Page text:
Google rolled out a new Nexus 7 tablet on Wednesday. But a much smaller, much cheaper new gadget may be the one that makes a seismic impact in the consumer technology world.
Chromecast is a glorified thumb drive that enables Web streaming to television. At $35, it’s also practically free, considering that it comes packed with three free months of Netflix.
Streaming media onto the (relatively) big screen is nothing new. Set-top boxes like Roku and Boxee have provided the service, at least in part, for years. More recently, Google’s now-defunct Nexus Q has battled Apple TV for the hearts and minds of consumers who have grown used to on-demand video on their laptops, tablets and even phones.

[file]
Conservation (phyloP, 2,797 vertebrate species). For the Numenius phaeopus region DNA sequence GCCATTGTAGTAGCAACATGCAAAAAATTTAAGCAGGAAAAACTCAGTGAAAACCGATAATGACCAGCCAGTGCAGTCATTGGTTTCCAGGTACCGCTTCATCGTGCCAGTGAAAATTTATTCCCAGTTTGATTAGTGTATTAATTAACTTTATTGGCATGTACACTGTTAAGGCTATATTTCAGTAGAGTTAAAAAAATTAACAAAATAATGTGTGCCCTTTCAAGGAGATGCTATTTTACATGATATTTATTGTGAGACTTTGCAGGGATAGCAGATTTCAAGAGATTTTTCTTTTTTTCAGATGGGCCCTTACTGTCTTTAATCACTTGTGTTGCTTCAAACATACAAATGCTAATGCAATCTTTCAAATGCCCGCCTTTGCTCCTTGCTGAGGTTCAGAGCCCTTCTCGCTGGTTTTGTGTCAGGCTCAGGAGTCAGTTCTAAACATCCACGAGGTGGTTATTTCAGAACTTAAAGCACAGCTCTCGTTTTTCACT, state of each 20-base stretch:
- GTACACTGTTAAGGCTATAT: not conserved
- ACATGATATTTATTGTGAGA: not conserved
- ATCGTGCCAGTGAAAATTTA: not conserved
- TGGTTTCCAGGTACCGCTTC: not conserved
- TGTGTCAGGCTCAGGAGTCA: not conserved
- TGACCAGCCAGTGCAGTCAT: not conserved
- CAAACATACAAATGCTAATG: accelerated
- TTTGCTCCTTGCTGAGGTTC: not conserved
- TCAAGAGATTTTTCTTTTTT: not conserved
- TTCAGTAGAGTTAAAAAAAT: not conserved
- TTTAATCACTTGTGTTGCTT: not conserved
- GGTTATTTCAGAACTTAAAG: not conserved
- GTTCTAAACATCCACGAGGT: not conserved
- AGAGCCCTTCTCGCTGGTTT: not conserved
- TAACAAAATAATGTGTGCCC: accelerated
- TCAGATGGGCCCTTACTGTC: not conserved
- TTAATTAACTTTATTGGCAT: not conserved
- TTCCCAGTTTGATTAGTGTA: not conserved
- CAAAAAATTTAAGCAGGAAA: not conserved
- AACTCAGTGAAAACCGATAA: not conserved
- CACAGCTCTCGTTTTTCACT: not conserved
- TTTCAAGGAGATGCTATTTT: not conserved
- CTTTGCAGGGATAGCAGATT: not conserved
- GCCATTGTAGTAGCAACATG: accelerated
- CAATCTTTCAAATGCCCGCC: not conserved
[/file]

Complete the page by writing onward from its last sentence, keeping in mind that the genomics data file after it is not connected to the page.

With Chromecast, though, Google appears to have stripped down Web streaming to its purest elements.”It looks like they have learned from their mistakes, and radically simplified the experience,” Janko Roettgers wrote for tech blog GigaOM.
“Gone are the attempts to integrate existing pay-TV offerings, recruit app developers for yet another medium and ship devices with hideous, complicated remote controls.
“Instead, Chromecast is pure simplicity: Search and discovery of video content is happening on the mobile device or laptop, and all Chromecast does is stream media from the cloud.”